Rory Primrose

Learn from my mistakes, you don't have time to make them yourself

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Styles of AOP

There are many AOP frameworks around and they all use one of just a few techniques to inject code into join points. Oren has previously posted a list of these types of AOP techniques with their advantages and disadvantages. This list is copied below for reference:

# Approach Advantages Disadvantages
1 Remoting Proxies Easy to implement, because of the .Net framework support Somewhat heavy weight. Can only be used on interfaces or MarshalByRefObjects
2 Deriving from ContextBoundObject Easiest to implement. Native support for call interception Very costly in terms of performance
3 Compile-time subclassing ( Rhino Proxy ) Easiest to understand Interfaces or virtual methods only
4 Runtime subclassing ( Castle Dynamic Proxy ) Easiest to understand. Very flexible Complex implementation (but already exists) Interfaces or virtual methods only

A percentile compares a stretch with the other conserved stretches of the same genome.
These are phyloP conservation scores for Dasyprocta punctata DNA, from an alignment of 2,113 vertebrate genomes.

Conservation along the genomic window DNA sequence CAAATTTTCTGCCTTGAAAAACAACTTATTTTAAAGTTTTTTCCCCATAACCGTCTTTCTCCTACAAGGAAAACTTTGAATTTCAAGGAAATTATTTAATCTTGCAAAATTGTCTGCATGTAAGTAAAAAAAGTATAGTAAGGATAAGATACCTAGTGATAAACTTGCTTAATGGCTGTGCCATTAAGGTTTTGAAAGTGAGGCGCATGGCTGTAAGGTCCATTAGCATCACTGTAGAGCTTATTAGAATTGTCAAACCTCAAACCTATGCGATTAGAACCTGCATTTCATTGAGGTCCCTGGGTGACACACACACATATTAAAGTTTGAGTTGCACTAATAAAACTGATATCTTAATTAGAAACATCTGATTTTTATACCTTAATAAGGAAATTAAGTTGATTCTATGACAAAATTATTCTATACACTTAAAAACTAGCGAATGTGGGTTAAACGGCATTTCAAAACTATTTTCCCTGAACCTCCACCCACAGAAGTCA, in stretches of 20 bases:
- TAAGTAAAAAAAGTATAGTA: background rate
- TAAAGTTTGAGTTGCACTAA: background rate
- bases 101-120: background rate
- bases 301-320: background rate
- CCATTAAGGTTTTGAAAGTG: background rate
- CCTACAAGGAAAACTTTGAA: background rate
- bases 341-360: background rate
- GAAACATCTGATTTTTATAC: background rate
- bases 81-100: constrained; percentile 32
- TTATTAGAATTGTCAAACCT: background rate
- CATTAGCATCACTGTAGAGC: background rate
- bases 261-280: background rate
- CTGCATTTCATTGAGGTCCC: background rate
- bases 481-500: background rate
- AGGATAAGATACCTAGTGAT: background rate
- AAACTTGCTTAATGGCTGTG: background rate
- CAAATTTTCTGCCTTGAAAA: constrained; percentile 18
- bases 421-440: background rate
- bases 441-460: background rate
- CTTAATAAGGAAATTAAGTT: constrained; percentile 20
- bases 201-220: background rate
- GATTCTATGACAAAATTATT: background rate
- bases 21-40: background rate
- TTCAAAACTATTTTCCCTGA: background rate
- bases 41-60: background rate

5 Compile time IL-weaving ( Post Sharp / Cecil ) Very powerful. Good performance Very hard to implement
6 Runtime IL-weaving ( Post Sharp / Cecil ) Very powerful. Good performance Very hard to implement
7 Hooking into the profiler API ( Type Mock ) Extremely powerful  


Complex implementation (COM API, require separate runner, etc)

What I want in an AOP framework is for it to not be limited to interfaces and virtual methods (1, 3, 4) and preferably to not require decorating types in order to support an AOP framework (1, 2). It also needs to perform well and preferably be free.

My requirements seem to sit in between the easy to implement but not very powerful at one end (1, 2, 3, 4) and incredible powerful but hard to implement or with performance implications on the other (7). PostSharp sits nicely with my requirements. Compile time IL weaving with PostSharp is hard to implement whereas runtime weaving (PostSharp.Laos - redirecting runtime method calls by compile time weaving) is a lot easier.

I will publish a post for each of the two PostSharp methods and indicate their coding differences, IL impact and license considerations.

On a side note, TypeMock recently released an open AOP API for open source projects.

Written on April 8, 2009